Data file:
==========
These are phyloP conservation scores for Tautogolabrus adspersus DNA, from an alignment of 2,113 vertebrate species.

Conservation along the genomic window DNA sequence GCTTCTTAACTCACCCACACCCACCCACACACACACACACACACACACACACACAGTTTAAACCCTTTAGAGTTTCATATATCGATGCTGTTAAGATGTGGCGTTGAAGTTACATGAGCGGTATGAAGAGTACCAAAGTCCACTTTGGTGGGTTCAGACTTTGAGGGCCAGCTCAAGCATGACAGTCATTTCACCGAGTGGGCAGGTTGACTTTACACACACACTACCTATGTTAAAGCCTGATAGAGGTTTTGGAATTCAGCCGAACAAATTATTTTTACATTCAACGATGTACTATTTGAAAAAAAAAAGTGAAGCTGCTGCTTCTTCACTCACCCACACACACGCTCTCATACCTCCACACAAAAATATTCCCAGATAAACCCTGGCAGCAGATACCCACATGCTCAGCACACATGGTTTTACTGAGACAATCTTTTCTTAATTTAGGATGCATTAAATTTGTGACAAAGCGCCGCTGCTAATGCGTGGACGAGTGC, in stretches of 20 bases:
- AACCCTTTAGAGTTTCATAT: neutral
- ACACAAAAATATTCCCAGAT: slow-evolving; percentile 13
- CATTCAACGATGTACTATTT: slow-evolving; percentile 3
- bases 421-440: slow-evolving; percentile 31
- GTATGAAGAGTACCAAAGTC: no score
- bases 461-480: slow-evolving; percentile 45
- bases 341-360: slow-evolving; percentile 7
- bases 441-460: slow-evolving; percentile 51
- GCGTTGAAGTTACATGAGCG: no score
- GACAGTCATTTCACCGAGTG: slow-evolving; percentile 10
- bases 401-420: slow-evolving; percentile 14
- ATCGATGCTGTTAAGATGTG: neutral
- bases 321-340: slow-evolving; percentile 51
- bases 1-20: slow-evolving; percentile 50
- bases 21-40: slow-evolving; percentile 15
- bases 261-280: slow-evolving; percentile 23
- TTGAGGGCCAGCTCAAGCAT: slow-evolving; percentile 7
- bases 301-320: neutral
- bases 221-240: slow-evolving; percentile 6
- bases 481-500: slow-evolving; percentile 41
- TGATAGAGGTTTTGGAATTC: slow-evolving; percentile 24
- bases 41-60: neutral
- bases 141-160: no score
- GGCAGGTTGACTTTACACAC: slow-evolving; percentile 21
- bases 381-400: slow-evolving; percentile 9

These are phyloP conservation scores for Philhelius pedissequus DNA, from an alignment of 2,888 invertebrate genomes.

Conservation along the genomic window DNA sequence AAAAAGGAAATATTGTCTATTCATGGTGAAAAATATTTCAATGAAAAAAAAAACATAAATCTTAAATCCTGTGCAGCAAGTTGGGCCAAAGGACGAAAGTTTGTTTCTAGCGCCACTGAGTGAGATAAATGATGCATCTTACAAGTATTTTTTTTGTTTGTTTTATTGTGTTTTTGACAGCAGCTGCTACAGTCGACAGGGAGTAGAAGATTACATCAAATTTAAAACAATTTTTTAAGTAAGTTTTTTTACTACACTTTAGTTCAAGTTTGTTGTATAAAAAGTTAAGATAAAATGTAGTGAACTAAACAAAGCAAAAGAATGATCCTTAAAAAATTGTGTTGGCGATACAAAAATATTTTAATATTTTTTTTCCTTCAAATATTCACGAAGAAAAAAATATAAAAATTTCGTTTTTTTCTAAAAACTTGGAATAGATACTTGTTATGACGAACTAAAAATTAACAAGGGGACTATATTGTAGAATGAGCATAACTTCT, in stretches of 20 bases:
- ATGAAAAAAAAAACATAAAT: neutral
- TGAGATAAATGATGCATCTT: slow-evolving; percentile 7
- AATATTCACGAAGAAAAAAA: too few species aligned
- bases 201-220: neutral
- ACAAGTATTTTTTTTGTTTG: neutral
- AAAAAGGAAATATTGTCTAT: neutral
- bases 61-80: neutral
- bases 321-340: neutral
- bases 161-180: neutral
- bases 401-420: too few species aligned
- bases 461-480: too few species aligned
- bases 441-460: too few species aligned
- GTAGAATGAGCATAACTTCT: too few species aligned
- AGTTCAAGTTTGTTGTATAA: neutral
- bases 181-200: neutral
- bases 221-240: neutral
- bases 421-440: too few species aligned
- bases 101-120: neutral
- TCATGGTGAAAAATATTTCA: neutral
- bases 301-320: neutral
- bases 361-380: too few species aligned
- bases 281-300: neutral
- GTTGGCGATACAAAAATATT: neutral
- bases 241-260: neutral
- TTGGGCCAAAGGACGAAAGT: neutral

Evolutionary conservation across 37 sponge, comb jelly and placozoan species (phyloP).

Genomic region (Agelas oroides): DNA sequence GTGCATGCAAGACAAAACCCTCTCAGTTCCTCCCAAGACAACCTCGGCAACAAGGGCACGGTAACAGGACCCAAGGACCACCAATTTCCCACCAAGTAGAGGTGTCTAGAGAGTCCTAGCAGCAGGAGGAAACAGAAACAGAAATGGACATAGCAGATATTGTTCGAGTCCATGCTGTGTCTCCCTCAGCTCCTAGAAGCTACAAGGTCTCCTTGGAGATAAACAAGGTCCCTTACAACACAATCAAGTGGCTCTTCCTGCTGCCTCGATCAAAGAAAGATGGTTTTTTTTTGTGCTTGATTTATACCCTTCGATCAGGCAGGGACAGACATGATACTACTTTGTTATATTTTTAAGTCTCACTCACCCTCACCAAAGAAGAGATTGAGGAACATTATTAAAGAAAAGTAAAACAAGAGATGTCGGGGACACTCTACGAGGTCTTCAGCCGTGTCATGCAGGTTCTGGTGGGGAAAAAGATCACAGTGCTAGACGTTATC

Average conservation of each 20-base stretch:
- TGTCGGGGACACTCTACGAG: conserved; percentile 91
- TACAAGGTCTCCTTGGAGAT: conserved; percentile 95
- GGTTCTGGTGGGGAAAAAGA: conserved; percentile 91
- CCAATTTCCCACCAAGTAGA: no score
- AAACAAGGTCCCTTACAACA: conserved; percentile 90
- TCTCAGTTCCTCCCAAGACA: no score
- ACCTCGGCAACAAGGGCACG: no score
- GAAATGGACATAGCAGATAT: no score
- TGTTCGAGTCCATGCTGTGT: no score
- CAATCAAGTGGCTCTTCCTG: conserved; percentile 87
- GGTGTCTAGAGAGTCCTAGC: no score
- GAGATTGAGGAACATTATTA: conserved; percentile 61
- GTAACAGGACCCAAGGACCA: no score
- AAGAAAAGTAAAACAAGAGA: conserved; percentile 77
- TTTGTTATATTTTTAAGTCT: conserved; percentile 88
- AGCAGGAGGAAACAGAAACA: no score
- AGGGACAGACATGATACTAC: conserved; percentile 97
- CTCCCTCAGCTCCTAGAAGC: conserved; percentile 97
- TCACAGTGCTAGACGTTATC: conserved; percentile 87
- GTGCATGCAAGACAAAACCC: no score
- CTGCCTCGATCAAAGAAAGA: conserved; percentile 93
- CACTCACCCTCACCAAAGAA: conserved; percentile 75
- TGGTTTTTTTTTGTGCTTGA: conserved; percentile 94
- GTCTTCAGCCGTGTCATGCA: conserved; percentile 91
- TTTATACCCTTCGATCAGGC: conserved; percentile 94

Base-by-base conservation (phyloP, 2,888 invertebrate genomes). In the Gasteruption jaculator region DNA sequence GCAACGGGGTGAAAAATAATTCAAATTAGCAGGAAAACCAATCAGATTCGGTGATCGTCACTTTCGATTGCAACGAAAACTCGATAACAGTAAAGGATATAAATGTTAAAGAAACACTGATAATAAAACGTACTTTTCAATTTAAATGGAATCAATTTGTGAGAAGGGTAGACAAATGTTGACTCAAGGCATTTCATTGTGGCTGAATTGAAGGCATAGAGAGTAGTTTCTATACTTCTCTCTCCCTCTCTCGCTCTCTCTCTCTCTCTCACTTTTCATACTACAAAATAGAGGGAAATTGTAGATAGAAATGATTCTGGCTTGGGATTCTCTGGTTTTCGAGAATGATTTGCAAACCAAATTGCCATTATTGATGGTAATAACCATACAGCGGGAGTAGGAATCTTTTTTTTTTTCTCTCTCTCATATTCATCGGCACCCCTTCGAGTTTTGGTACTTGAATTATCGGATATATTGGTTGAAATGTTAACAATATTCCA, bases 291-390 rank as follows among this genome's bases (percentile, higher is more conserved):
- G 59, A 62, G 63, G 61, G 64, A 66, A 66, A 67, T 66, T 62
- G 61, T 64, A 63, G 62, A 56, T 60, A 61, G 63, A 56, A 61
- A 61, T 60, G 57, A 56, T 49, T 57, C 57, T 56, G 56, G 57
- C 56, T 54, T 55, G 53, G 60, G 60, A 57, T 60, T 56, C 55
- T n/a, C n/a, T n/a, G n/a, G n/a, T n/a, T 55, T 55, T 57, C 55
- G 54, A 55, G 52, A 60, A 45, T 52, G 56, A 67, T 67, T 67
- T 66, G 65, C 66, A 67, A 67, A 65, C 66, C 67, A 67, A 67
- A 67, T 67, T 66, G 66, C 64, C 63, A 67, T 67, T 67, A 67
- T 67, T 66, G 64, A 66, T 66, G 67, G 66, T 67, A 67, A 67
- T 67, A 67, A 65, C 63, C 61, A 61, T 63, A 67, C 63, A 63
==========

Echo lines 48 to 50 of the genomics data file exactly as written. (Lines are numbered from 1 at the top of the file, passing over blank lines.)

- TCATGGTGAAAAATATTTCA: neutral
- bases 301-320: neutral
- bases 361-380: too few species aligned